Fourth-graders studied habitats and ecosystems, then had to design and build their own. Teacher Stephanie Flynn said her students will also build Lego models with motors, link them to Chromebooks, then program them to create an animated story.
“They can act it out, write a song, do whatever they want,” she said.
Caleb Cavileer’s second-graders built the leprechaun traps to catch little green men threatening to destroy their classroom. Christian Hancock, 7, and Joey Scalfaro, 8, demonstrated the importance of teamwork, admitting they were behind at first because they don’t draw well and getting help from Riley McNulty, 8.
Eighth-graders at the Attales Middle School participated in a South Jersey Energy challenge to design an energy system for a specific location. They then had to build their system using recycled household materials.
Liam Gibson said his team chose a geothermal system for Disneyland because it’s cost-effective and doesn’t pollute.
“And it takes a lot to power Disney,” he said.
Monday was STEAM Fair day at the Belhaven Middle School in Linwood, which combined a career fair with hands-on projects for students.
Pete Davis’s Industrial Arts Class had to build cardboard coffee tables that could hold at least 80 pounds.
“We had all these science fair boards, and instead of throwing them into the Dumpster, we are repurposing them,” Davis said. He gave a quick lesson on weight distribution, then gave the teams 90 minutes to build their tables.
Seventh-graders Robby Crompton, Michael Dale and Kirby Voss managed to get 200 pounds of weights onto their table by making two large, round standing tubes the base and placing a board over them.
“We knew we had to distribute the weight and thought this would hold more,” Voss said.
On the more artistic side, Steve Mullen brought hand drums he made, giving students a lesson in the science, history and design of the drum, then encouraging them to create their own rhythms.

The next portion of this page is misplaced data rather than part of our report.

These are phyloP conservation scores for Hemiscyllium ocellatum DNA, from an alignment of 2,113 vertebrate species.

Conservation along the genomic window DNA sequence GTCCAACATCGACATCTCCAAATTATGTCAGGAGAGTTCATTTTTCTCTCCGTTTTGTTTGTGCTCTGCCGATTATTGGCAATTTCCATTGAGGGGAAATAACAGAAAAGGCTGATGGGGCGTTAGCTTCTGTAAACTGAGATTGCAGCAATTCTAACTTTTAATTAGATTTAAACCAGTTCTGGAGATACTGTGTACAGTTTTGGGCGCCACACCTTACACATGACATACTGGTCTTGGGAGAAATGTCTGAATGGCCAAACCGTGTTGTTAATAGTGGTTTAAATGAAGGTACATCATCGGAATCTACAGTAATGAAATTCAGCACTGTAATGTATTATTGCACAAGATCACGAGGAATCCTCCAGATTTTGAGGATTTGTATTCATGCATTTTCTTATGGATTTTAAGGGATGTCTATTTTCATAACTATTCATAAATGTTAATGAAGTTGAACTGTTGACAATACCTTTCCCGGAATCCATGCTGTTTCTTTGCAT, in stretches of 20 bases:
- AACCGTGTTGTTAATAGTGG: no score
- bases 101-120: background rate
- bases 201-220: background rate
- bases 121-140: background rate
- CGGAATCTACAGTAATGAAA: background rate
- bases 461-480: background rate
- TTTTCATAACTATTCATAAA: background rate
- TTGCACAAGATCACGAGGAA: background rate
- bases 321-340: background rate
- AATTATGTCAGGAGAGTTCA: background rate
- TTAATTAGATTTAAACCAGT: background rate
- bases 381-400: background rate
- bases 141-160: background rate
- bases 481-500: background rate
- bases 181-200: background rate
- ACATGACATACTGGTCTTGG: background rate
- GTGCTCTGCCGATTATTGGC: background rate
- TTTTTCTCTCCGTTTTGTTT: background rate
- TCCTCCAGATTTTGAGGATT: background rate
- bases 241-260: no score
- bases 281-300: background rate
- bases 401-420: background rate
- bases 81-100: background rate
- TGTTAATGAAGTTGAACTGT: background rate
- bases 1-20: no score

Sixth-grade math teacher and STEAM Club adviser Gina Wenzel, who helped organize the fair, said bringing professionals into the event let students see and hear how they use STEAM in their jobs. Guests included engineers and pastry chefs.
Belhaven Principal Frank Rednesky said teachers were already doing STEAM projects, and the event helped formalize the concept.
Carla Strang, Emma Gregory, Sonya Cohan and Anna Paytas were thrilled when their Rube Goldberg machine worked, after what Strang estimated was 20 or 25 tries.
“We always kept trying,” Strang said.
“And we learned from our mistakes,” Paytas said.
Guidance counselor Christine Ruth said she does career planning with students, and it can be hard for them to see beyond their superficial knowledge of a career. She wanted the fair to show them how different skills can be used in many areas.
“They don’t see all the possibilities of a career, they just see what they are used to,” she said. “The people here today are passionate about what they do and can share it. STEAM solves problems in the world, and middle school students connect with that. They want to make a difference.”
Contact Diane D’Amico: 609-272-7241 609-272-7241 DDamico@pressofac.com
@ACPressDamico on Twitter
Garden State Coalition of Schools